The African white-backed vulture (Gyps africanus) is the most widespread and common vulture in Africa. In its sub-Saharan habitat, it performs a critical role in the ecosystem: cleanup and recycling.
Vultures survive on carrion. They circle and soar through the sky, keeping a keen eye out for signs of a meal—a dead zebra, wildebeest, or another large ungulate. They swoop in, usually in large numbers, and rapidly devour dead animals before they have time to rot.
Though not a glamorous job, it’s an important one. Decaying animals are a breeding ground for dangerous bacteria and diseases. The vultures’ powerful stomach acids neutralize pathogens, such as rabies and anthrax, and ensure they are not passed on to people, livestock, or other wild animals.
In the past few decades, though, the once robust population of African white-backed vultures has dropped dramatically, declining by 90 percent. This is likely due to a number of factors: habitat loss, fewer food sources, and hunting for use in traditional African medicine.
The most significant factor, however, may be poisoning. Frustrated livestock owners use toxic pesticides to poison lions, hyenas, and other predators that attack their livestock. When vultures and other scavengers feed on the contaminated carcass, they too are poisoned.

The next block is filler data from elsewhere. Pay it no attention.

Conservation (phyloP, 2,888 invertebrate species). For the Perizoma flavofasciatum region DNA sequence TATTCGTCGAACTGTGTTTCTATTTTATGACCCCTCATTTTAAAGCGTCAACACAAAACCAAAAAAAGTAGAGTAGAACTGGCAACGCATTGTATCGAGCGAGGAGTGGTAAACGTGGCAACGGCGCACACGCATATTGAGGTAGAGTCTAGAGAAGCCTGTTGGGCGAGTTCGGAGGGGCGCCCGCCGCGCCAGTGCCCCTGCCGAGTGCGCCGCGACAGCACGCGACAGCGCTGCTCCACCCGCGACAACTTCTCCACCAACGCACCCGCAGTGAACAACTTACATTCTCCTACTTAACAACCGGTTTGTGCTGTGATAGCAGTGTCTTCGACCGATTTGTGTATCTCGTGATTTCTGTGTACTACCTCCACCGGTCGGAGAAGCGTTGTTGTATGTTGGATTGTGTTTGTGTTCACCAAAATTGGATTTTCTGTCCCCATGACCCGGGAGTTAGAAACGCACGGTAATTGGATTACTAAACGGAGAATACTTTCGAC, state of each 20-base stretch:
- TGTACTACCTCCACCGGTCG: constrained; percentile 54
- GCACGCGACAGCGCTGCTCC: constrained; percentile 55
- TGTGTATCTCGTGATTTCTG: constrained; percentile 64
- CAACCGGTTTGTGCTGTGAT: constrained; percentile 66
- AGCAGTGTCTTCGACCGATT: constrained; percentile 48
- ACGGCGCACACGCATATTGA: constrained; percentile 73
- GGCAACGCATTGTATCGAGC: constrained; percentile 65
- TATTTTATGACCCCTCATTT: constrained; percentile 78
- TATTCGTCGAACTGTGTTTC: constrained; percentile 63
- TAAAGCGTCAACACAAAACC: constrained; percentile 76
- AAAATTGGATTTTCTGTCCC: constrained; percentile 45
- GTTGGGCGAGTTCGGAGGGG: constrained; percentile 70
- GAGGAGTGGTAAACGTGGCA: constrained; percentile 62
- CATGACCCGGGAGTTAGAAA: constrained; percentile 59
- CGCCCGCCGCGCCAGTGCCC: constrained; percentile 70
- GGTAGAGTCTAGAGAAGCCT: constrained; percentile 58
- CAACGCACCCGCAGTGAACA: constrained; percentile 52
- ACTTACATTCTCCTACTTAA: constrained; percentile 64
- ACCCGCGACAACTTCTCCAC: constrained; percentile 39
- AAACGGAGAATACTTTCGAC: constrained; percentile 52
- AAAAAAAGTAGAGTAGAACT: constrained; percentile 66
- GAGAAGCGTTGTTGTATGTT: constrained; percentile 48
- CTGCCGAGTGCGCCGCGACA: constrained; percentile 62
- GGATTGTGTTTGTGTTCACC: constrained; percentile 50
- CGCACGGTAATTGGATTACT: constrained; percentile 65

Poachers also poison vultures. When they illegally kill an elephant or rhino for its ivory tusks, poachers typically leave the carcass behind. Vultures flock to it, sometimes in the hundreds, signaling park rangers to come investigate. To prevent this, poachers lace the carcass with a deadly pesticide. Such practices can wipe out hundreds of vultures at a time.
Multiple efforts are underway to stop the rapid decline of this bird now listed as critically endangered by the International Union for Conservation of Nature (IUCN). They include a campaign to stop illegal poisoning and raising awareness of the negative impacts of hunting for medicinal and cultural reasons.
infectious, transmissible disease caused by the bacterium Bacillus anthracis that affects both animals and humans.
framework of a decaying structure.
flesh of a dead animal.
level of conservation between "endangered" and "extinct in the wild."
community and interactions of living and nonliving things in an area.
environment where an organism lives throughout the year or for shorter periods of time.
animals raised for sale and profit.
to counteract and make ineffective.
organism that causes a disease, such as a virus.
natural or manufactured substance used to kill organisms that threaten agriculture or are undesirable. Pesticides can be fungicides (which kill harmful fungi), insecticides (which kill harmful insects), herbicides (which kill harmful plants), or rodenticides (which kill harmful rodents.)
person who hunts or fishes illegally.
substance that harms health.
healthy and strong.
mammal with hooves, usually divided into even-toed ungulates (cattle, camels, deer) and odd-toed ungulates (horses, zebras, rhinoceroses).